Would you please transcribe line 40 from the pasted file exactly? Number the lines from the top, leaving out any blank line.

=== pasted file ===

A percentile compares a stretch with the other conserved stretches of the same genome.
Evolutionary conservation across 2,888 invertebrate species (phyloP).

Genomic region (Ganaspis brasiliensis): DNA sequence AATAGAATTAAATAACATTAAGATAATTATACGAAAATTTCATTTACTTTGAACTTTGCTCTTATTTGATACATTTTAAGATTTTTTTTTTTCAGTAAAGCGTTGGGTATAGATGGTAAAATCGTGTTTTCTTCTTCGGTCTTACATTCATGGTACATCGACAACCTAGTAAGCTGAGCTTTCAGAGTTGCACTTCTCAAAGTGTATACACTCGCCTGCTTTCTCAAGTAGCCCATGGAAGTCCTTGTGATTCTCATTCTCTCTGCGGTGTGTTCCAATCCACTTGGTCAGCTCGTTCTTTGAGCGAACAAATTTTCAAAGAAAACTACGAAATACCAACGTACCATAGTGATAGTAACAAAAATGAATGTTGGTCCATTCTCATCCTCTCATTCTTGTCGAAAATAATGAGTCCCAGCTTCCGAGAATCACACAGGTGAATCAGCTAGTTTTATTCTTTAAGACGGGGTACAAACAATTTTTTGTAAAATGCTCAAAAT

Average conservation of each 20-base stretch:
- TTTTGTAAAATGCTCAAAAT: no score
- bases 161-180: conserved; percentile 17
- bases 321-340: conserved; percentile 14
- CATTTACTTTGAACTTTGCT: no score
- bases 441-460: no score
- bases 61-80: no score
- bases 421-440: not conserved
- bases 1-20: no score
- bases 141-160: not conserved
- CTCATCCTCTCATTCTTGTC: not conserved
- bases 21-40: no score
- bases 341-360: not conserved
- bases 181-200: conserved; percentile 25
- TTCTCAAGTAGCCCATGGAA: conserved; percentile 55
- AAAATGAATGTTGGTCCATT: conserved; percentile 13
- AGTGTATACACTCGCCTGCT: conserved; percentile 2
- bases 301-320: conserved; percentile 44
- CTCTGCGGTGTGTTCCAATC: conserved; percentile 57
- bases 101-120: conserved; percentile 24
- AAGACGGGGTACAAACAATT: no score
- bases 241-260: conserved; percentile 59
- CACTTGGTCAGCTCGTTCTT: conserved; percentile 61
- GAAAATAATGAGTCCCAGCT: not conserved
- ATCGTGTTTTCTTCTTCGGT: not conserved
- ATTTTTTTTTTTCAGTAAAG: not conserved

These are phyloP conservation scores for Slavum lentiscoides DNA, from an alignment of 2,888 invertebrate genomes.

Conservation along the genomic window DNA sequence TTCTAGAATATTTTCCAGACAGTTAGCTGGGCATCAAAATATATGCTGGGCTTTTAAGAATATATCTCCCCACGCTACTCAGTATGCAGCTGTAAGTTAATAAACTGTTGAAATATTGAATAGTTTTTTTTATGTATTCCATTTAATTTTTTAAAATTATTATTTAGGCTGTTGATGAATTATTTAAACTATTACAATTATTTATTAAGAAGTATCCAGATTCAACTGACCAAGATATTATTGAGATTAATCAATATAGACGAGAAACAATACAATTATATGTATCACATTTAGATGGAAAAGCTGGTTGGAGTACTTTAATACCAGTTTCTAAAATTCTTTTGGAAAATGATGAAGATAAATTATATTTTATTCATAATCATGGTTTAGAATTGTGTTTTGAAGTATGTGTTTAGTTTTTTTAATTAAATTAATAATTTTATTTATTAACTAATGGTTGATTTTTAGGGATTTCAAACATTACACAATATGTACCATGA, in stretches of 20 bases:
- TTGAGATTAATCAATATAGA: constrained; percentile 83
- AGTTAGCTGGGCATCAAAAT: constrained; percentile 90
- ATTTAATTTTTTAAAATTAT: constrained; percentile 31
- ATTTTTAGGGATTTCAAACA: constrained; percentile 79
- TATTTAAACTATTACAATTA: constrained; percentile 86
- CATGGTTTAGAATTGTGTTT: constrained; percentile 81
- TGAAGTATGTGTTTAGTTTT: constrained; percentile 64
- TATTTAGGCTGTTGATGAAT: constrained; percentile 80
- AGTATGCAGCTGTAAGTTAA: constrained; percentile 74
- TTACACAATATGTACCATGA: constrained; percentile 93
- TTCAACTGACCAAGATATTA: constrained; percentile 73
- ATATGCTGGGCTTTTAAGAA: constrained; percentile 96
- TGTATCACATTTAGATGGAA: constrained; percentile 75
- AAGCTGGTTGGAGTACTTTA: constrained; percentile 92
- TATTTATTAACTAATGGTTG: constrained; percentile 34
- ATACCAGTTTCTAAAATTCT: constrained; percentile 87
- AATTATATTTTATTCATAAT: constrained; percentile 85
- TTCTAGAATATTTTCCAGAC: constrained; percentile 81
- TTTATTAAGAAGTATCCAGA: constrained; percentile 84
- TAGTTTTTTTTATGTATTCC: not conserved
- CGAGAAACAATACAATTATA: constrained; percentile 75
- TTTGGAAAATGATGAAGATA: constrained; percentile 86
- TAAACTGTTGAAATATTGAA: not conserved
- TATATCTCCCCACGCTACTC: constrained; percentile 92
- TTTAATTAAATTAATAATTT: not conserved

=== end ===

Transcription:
- AGTATGCAGCTGTAAGTTAA: constrained; percentile 74